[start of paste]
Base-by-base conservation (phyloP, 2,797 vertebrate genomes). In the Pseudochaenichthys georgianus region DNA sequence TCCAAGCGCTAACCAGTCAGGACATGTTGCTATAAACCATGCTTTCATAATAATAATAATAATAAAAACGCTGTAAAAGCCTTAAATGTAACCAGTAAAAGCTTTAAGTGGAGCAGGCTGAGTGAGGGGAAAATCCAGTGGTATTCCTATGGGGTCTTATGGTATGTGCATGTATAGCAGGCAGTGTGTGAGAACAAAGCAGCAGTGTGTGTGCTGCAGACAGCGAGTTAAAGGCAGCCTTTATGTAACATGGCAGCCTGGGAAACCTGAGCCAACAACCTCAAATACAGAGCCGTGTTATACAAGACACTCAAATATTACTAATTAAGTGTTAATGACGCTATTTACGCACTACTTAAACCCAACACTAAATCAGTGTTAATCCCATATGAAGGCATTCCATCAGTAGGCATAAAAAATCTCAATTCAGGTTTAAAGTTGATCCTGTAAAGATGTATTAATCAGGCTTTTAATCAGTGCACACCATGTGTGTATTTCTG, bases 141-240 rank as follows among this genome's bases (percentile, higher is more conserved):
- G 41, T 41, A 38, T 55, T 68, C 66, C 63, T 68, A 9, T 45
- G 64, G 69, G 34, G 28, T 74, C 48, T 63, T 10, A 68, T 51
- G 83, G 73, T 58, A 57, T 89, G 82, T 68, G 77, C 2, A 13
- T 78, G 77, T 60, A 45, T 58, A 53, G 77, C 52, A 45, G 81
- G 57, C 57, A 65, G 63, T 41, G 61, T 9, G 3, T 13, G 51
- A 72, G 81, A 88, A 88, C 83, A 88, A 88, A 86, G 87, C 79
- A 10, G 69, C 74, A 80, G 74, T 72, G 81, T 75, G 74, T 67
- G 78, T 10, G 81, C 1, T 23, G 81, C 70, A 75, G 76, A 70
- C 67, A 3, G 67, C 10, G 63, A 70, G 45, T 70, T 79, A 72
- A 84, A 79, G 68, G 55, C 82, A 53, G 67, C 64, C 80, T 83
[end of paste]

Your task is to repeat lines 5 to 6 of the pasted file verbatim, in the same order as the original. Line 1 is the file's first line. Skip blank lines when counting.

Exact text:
- T 78, G 77, T 60, A 45, T 58, A 53, G 77, C 52, A 45, G 81
- G 57, C 57, A 65, G 63, T 41, G 61, T 9, G 3, T 13, G 51